When Joshua Davey graduated from high school in 1999, he won a
Washington State scholarship to help pay for his college tuition.
But when he declared he wanted to major in theology and become a
minister, the state retracted its aid offer.
In Washington, only one area of college learning is off limits
for a state scholarship: the study of religion as a participant,
rather than as an observer. That is because the state constitution
forbids spending any state taxpayer money in support of religion.
Tuesday, the US Supreme Court takes up Mr. Davey's case to
consider whether Washington State acted properly in upholding its
strict separation of church and state, or, instead, violated Davey's
federal constitutional right to freely practice his religion.
The dispute is one of the most important cases of the term. If
Davey wins, it will mark an important step in eliminating what some
analysts view as state-authorized hostility toward religion.
Analysts also say such a decision would help smooth the way for
school-voucher programs and government funding for faith-based
initiatives in virtually every state.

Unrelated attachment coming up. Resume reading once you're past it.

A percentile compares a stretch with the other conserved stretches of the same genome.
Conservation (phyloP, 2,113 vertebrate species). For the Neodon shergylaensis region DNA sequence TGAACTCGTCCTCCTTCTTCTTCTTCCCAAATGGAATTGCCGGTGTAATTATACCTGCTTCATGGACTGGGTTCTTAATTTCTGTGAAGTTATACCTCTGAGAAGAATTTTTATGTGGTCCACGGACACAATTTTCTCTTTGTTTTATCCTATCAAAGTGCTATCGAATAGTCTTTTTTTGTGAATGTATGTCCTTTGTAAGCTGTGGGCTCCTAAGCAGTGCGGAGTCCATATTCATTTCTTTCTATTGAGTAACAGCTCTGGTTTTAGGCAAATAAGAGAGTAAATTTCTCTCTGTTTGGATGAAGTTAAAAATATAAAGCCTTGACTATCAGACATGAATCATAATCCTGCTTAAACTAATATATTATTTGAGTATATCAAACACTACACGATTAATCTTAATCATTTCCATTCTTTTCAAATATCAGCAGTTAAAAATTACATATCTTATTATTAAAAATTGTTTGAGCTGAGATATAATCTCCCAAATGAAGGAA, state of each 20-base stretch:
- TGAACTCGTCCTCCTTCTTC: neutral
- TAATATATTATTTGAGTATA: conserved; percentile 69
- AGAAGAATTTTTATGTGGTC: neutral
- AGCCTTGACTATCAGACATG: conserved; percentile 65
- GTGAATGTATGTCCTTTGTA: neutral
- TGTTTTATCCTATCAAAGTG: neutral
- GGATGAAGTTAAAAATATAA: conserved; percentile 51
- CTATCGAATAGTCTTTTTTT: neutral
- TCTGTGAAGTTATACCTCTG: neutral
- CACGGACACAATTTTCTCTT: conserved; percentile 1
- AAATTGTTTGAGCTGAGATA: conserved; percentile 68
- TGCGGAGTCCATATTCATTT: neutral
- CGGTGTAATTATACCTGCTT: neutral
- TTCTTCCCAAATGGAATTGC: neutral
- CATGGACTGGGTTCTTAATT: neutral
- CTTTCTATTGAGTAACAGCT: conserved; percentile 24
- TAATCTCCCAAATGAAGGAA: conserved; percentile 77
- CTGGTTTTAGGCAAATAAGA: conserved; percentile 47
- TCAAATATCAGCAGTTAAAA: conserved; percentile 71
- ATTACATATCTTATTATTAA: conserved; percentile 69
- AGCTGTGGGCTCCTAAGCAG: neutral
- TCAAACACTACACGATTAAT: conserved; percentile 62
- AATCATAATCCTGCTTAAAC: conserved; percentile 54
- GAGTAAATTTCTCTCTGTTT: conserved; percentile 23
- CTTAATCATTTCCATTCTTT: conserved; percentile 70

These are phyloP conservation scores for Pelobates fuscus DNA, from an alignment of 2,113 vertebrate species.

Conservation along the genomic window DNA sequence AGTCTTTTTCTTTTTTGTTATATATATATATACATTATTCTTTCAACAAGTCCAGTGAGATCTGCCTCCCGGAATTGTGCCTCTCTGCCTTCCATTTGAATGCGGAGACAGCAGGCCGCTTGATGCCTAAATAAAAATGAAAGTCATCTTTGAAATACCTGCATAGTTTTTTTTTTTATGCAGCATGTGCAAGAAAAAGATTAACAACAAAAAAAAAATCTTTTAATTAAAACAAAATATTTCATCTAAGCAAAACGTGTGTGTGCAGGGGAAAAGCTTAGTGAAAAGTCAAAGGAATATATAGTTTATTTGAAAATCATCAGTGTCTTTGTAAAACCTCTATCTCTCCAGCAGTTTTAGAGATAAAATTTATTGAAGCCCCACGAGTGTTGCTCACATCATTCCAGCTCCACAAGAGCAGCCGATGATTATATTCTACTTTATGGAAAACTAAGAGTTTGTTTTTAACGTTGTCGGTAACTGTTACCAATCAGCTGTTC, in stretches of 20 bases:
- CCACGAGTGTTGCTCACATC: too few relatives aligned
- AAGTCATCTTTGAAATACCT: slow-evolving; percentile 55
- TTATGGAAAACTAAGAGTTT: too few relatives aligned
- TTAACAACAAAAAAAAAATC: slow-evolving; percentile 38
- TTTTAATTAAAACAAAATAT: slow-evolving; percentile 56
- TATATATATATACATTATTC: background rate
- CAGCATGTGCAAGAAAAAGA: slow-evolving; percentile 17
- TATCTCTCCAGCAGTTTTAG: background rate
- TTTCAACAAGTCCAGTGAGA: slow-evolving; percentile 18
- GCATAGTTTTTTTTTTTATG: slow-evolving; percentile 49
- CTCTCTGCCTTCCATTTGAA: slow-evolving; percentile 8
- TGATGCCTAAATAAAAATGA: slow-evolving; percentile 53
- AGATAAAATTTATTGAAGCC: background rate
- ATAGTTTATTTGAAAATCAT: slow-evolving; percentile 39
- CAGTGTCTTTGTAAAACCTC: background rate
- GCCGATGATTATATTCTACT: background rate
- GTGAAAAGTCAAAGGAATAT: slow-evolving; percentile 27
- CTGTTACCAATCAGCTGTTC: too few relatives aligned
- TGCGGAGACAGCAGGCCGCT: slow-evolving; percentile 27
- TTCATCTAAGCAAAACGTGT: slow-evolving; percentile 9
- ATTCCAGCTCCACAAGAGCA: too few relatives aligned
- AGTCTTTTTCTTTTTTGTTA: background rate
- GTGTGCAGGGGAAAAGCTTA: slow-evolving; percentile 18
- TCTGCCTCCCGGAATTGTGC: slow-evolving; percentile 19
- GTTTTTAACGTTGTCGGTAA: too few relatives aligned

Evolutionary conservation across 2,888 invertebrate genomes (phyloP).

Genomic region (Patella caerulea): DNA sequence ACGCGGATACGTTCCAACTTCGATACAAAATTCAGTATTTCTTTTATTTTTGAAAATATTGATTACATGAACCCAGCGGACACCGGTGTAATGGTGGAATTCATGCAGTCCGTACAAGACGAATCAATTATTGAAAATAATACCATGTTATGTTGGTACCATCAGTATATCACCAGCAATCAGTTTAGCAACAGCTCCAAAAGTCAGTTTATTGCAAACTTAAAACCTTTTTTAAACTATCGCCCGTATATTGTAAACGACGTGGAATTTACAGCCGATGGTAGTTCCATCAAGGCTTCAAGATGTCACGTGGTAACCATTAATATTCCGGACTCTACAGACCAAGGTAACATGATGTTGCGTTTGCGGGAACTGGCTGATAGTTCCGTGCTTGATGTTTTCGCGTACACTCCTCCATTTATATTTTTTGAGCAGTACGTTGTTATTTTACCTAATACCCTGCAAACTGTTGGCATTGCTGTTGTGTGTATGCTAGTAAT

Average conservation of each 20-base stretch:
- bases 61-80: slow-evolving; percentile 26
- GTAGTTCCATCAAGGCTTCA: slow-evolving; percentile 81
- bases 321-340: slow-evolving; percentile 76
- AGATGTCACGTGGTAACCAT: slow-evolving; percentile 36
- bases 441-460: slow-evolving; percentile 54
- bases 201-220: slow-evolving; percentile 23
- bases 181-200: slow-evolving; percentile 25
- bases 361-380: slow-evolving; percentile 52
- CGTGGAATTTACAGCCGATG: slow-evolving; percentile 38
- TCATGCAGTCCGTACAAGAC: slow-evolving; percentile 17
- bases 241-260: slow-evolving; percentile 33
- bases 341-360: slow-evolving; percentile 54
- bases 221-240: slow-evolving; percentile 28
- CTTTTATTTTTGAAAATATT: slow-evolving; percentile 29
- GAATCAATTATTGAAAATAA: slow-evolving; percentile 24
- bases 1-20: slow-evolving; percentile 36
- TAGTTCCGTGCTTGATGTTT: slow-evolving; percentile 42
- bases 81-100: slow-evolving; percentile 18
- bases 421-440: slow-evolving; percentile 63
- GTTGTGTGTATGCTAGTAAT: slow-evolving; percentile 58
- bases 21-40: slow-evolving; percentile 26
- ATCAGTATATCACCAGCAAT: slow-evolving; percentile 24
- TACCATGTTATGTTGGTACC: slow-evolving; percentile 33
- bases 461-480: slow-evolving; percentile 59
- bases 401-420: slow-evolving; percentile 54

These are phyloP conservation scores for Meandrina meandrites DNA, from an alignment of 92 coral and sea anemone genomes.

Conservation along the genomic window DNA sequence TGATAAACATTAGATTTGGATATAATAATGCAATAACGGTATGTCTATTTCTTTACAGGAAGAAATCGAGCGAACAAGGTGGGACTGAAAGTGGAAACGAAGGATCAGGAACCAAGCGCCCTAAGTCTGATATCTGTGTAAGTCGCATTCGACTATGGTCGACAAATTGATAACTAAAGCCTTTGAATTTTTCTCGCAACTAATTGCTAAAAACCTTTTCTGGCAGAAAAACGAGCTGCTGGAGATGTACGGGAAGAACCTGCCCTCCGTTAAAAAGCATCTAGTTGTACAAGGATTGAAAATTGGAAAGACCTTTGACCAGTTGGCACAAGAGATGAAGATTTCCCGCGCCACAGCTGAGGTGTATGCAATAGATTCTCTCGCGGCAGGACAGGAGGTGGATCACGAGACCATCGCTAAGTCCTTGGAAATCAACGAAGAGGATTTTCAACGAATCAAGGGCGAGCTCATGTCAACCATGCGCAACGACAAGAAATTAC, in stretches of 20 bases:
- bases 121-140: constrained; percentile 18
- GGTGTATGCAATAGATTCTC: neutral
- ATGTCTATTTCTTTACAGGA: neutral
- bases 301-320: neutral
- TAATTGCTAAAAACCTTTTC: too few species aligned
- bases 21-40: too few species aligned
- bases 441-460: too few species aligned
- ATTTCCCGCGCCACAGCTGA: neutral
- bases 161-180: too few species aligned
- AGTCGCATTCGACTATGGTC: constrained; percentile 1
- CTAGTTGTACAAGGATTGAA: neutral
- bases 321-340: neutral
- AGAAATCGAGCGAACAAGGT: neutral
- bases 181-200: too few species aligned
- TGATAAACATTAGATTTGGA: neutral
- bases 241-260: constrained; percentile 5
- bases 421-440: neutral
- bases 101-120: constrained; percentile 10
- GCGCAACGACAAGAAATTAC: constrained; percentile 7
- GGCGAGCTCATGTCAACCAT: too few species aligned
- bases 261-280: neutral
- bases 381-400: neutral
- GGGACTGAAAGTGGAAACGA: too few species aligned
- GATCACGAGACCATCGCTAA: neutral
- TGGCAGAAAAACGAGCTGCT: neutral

On the other hand, if Washington wins, it would represent a major
victory for those who believe that the best way to preserve
religious liberty in America is by maintaining strict separation
between church and state. Likewise, analysts say a decision favoring
Washington would likely complicate school-voucher and faith-based
initiatives in the roughly 20 states that enforce a more hard-line
view of the church-state divide than the US Supreme Court.
"There is no question that Davey has a constitutional right to
practice his religion, including pursuing a degree in theology,"
says William Collins, senior assistant attorney general, in his
brief on behalf of Washington. "However, he does not have a
constitutional right to have the state of Washington pay for it."
Lawyers for Davey say the state's position is discrimination
against the religious. "By expressly singling out for special
disabilities only those students, like Joshua Davey, who are
pursuing theology degrees taught from a religious viewpoint, the
state has committed a textbook violation of the free exercise clause
of the First Amendment," says Jay Sekulow, in his brief on behalf of
Indeed, what makes the Davey case especially important is its
focus, at least in part, on the First Amendment clause that mandates
a right to free exercise of religion. "In these cases involving
state money going to religious schools the question has always been,
does the federal Constitution allow states to spend money in this
fashion," says Aaron Caplan of the American Civil Liberties Union of
Washington State. "This is the flip side of that, where they say the
federal Constitution requires that the money be spent in this
fashion, and that is a big change. …